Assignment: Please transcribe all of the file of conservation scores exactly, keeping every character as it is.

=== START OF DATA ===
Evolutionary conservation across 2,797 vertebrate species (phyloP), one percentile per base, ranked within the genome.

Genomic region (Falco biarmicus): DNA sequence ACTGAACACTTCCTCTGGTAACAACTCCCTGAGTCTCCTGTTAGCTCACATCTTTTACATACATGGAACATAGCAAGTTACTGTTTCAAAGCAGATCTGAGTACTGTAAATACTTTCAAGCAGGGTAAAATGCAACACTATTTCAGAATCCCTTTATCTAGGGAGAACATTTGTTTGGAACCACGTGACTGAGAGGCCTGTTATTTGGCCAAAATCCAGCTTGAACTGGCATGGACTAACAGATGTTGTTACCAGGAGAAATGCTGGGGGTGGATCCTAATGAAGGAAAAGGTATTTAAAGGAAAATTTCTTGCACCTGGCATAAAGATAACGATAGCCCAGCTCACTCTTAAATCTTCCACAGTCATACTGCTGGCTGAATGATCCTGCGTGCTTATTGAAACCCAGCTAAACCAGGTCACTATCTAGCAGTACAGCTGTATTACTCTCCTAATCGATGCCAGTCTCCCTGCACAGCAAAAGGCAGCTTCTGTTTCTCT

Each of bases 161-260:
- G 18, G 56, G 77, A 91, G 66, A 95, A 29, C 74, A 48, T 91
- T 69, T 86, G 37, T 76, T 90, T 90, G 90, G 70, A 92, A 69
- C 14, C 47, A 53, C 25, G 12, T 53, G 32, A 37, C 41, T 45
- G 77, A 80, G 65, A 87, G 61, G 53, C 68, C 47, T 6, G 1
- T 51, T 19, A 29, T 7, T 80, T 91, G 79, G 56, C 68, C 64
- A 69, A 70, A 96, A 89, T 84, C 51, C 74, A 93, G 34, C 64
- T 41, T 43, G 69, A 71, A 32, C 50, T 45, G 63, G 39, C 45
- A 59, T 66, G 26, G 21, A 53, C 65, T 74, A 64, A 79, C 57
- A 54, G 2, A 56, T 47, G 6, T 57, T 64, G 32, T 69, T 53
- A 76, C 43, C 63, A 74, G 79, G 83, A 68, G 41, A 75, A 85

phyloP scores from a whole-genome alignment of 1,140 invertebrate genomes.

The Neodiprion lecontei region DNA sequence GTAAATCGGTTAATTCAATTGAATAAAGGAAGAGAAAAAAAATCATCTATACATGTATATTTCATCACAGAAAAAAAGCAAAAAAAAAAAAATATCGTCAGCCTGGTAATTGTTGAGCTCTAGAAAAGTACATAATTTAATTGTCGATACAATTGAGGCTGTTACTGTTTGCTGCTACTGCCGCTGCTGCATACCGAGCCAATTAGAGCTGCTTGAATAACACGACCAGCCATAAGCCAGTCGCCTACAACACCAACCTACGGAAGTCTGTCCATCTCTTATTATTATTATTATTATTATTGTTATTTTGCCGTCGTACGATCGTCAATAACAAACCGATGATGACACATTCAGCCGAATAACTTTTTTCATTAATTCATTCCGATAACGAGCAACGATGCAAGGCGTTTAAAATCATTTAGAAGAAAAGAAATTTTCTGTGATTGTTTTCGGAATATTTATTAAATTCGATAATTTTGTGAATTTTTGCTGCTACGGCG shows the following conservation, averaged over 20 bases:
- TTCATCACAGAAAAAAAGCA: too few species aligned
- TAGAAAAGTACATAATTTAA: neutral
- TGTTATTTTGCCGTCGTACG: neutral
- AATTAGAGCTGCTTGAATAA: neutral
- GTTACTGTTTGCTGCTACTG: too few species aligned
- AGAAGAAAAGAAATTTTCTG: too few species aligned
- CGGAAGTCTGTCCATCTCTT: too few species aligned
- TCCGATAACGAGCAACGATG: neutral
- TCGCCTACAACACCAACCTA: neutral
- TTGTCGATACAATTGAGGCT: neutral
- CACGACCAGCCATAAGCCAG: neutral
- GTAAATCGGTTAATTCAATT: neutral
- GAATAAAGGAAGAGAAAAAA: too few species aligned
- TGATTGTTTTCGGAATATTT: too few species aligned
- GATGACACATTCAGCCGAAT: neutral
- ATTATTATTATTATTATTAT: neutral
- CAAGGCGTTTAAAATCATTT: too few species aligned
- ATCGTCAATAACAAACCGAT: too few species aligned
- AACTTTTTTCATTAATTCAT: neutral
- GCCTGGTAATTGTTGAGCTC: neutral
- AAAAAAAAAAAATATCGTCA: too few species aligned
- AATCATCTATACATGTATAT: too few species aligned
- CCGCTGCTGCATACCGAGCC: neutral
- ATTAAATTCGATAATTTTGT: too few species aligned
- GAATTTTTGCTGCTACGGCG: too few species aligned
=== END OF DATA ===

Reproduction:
Evolutionary conservation across 2,797 vertebrate species (phyloP), one percentile per base, ranked within the genome.

Genomic region (Falco biarmicus): DNA sequence ACTGAACACTTCCTCTGGTAACAACTCCCTGAGTCTCCTGTTAGCTCACATCTTTTACATACATGGAACATAGCAAGTTACTGTTTCAAAGCAGATCTGAGTACTGTAAATACTTTCAAGCAGGGTAAAATGCAACACTATTTCAGAATCCCTTTATCTAGGGAGAACATTTGTTTGGAACCACGTGACTGAGAGGCCTGTTATTTGGCCAAAATCCAGCTTGAACTGGCATGGACTAACAGATGTTGTTACCAGGAGAAATGCTGGGGGTGGATCCTAATGAAGGAAAAGGTATTTAAAGGAAAATTTCTTGCACCTGGCATAAAGATAACGATAGCCCAGCTCACTCTTAAATCTTCCACAGTCATACTGCTGGCTGAATGATCCTGCGTGCTTATTGAAACCCAGCTAAACCAGGTCACTATCTAGCAGTACAGCTGTATTACTCTCCTAATCGATGCCAGTCTCCCTGCACAGCAAAAGGCAGCTTCTGTTTCTCT

Each of bases 161-260:
- G 18, G 56, G 77, A 91, G 66, A 95, A 29, C 74, A 48, T 91
- T 69, T 86, G 37, T 76, T 90, T 90, G 90, G 70, A 92, A 69
- C 14, C 47, A 53, C 25, G 12, T 53, G 32, A 37, C 41, T 45
- G 77, A 80, G 65, A 87, G 61, G 53, C 68, C 47, T 6, G 1
- T 51, T 19, A 29, T 7, T 80, T 91, G 79, G 56, C 68, C 64
- A 69, A 70, A 96, A 89, T 84, C 51, C 74, A 93, G 34, C 64
- T 41, T 43, G 69, A 71, A 32, C 50, T 45, G 63, G 39, C 45
- A 59, T 66, G 26, G 21, A 53, C 65, T 74, A 64, A 79, C 57
- A 54, G 2, A 56, T 47, G 6, T 57, T 64, G 32, T 69, T 53
- A 76, C 43, C 63, A 74, G 79, G 83, A 68, G 41, A 75, A 85

phyloP scores from a whole-genome alignment of 1,140 invertebrate genomes.

The Neodiprion lecontei region DNA sequence GTAAATCGGTTAATTCAATTGAATAAAGGAAGAGAAAAAAAATCATCTATACATGTATATTTCATCACAGAAAAAAAGCAAAAAAAAAAAAATATCGTCAGCCTGGTAATTGTTGAGCTCTAGAAAAGTACATAATTTAATTGTCGATACAATTGAGGCTGTTACTGTTTGCTGCTACTGCCGCTGCTGCATACCGAGCCAATTAGAGCTGCTTGAATAACACGACCAGCCATAAGCCAGTCGCCTACAACACCAACCTACGGAAGTCTGTCCATCTCTTATTATTATTATTATTATTATTGTTATTTTGCCGTCGTACGATCGTCAATAACAAACCGATGATGACACATTCAGCCGAATAACTTTTTTCATTAATTCATTCCGATAACGAGCAACGATGCAAGGCGTTTAAAATCATTTAGAAGAAAAGAAATTTTCTGTGATTGTTTTCGGAATATTTATTAAATTCGATAATTTTGTGAATTTTTGCTGCTACGGCG shows the following conservation, averaged over 20 bases:
- TTCATCACAGAAAAAAAGCA: too few species aligned
- TAGAAAAGTACATAATTTAA: neutral
- TGTTATTTTGCCGTCGTACG: neutral
- AATTAGAGCTGCTTGAATAA: neutral
- GTTACTGTTTGCTGCTACTG: too few species aligned
- AGAAGAAAAGAAATTTTCTG: too few species aligned
- CGGAAGTCTGTCCATCTCTT: too few species aligned
- TCCGATAACGAGCAACGATG: neutral
- TCGCCTACAACACCAACCTA: neutral
- TTGTCGATACAATTGAGGCT: neutral
- CACGACCAGCCATAAGCCAG: neutral
- GTAAATCGGTTAATTCAATT: neutral
- GAATAAAGGAAGAGAAAAAA: too few species aligned
- TGATTGTTTTCGGAATATTT: too few species aligned
- GATGACACATTCAGCCGAAT: neutral
- ATTATTATTATTATTATTAT: neutral
- CAAGGCGTTTAAAATCATTT: too few species aligned
- ATCGTCAATAACAAACCGAT: too few species aligned
- AACTTTTTTCATTAATTCAT: neutral
- GCCTGGTAATTGTTGAGCTC: neutral
- AAAAAAAAAAAATATCGTCA: too few species aligned
- AATCATCTATACATGTATAT: too few species aligned
- CCGCTGCTGCATACCGAGCC: neutral
- ATTAAATTCGATAATTTTGT: too few species aligned
- GAATTTTTGCTGCTACGGCG: too few species aligned